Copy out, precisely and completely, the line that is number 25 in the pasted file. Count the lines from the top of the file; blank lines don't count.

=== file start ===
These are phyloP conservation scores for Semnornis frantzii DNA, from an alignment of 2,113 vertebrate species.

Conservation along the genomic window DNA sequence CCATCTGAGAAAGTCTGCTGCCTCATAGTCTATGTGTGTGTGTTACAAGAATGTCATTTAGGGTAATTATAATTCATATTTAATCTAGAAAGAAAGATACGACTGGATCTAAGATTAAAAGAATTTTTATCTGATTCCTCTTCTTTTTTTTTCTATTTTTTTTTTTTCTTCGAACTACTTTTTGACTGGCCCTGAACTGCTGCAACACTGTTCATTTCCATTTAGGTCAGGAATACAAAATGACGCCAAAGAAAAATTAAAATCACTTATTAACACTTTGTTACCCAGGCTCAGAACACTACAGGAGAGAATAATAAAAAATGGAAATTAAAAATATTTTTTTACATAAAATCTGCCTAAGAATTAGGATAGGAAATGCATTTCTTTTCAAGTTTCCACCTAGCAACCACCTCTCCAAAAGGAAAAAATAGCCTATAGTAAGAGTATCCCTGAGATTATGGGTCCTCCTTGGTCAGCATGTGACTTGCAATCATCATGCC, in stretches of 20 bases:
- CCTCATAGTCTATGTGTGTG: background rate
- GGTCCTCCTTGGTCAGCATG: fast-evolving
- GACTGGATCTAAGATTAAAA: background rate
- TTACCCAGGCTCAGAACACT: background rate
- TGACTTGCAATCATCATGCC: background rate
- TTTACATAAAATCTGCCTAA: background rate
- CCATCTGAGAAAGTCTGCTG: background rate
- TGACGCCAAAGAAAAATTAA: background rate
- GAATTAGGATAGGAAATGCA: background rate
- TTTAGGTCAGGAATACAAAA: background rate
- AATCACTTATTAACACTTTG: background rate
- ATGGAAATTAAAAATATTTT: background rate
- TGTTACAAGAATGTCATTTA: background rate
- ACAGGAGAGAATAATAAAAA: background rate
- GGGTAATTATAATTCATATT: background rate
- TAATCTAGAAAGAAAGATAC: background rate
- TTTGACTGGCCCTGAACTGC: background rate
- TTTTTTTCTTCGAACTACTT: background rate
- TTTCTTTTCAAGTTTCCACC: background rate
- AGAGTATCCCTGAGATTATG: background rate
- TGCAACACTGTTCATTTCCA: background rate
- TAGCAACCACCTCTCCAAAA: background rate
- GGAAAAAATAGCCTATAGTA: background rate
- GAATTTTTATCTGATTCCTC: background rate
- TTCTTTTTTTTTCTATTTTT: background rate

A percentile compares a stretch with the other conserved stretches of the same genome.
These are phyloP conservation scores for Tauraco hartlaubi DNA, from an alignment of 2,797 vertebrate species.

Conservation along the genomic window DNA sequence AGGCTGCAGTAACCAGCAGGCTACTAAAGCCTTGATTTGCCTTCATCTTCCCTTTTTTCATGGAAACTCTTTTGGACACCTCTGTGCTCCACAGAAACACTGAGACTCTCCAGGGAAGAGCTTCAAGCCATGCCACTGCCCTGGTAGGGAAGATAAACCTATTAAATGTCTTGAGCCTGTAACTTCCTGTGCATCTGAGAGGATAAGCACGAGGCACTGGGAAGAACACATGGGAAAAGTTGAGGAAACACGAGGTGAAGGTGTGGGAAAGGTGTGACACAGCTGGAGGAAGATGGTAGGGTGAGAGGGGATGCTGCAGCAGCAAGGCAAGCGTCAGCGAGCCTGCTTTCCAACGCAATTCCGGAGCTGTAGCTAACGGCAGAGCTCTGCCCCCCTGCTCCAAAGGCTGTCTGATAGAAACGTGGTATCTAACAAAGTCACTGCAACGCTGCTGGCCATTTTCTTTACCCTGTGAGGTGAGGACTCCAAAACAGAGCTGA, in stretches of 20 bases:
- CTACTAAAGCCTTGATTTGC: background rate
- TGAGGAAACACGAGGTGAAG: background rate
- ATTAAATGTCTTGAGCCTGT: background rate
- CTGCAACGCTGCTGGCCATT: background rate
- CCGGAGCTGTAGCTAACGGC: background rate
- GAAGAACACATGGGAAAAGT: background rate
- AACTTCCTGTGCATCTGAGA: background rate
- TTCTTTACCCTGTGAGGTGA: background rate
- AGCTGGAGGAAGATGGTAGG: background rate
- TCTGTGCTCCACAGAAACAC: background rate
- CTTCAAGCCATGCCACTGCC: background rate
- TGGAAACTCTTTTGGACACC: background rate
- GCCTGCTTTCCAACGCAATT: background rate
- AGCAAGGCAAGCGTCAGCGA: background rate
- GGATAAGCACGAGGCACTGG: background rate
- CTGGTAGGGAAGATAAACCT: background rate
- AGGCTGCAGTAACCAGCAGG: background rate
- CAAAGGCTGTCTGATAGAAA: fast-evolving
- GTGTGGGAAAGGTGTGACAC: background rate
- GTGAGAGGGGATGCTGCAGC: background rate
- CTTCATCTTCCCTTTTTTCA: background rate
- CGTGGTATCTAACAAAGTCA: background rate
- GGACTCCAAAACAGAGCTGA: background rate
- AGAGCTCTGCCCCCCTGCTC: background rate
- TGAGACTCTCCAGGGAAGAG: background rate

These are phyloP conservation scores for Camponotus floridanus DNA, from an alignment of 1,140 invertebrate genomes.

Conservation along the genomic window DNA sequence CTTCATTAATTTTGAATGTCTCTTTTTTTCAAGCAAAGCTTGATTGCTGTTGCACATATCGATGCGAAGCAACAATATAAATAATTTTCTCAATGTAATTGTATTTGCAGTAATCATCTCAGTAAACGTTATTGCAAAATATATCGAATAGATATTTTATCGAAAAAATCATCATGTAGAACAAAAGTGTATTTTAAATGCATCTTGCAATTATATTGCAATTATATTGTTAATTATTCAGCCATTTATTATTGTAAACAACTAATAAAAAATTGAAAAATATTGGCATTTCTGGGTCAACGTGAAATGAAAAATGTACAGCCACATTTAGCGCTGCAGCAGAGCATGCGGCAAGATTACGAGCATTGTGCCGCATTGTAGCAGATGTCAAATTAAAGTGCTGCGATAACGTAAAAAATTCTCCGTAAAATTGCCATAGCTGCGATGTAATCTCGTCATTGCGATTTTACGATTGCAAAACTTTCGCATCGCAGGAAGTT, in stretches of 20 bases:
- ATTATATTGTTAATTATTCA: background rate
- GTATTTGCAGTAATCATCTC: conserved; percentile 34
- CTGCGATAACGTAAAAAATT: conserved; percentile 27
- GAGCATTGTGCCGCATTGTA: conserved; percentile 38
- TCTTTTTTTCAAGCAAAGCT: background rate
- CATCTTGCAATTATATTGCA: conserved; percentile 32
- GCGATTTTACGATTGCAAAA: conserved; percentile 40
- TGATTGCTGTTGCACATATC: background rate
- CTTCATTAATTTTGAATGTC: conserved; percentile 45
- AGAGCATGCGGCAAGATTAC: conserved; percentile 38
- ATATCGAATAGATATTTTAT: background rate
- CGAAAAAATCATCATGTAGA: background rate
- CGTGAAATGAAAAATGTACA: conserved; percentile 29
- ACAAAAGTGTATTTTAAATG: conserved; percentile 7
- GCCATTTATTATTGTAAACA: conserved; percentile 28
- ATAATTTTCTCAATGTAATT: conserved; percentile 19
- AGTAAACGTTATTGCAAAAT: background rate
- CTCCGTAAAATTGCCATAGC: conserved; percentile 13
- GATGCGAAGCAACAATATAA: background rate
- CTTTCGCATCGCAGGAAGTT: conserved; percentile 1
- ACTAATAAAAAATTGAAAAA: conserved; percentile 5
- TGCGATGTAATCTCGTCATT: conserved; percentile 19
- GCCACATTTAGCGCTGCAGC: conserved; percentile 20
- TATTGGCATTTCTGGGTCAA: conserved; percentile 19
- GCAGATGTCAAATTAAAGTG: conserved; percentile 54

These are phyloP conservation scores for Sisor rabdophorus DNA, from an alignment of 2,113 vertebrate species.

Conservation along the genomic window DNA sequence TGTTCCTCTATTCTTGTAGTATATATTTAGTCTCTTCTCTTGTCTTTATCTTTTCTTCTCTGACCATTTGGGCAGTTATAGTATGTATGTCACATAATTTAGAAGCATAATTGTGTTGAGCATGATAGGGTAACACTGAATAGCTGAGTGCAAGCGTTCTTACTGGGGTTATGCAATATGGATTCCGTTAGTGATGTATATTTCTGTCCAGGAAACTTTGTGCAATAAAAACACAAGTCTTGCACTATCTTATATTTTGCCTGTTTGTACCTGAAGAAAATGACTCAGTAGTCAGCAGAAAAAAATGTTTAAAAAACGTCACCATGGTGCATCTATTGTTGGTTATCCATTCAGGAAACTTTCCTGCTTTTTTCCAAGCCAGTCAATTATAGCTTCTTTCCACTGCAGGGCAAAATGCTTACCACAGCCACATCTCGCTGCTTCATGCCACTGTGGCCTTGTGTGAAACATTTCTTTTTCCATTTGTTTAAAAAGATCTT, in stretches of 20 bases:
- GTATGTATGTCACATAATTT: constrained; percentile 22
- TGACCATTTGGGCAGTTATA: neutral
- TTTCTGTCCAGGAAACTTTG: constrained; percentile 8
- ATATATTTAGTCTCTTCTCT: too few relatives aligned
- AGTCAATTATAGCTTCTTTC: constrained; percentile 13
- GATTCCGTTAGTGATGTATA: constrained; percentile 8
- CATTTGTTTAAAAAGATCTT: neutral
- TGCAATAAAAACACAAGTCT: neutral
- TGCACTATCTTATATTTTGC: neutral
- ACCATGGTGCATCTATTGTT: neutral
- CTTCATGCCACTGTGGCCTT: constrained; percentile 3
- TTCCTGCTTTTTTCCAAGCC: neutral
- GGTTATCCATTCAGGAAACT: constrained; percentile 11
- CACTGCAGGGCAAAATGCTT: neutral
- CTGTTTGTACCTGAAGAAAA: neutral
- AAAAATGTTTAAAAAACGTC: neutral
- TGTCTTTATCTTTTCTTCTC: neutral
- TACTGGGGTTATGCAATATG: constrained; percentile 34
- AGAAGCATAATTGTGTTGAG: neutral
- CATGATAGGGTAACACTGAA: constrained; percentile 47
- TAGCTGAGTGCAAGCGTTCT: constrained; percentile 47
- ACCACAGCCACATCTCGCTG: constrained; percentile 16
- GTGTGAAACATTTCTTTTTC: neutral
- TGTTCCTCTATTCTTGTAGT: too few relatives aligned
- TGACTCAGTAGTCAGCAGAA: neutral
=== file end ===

- GGAAAAAATAGCCTATAGTA: background rate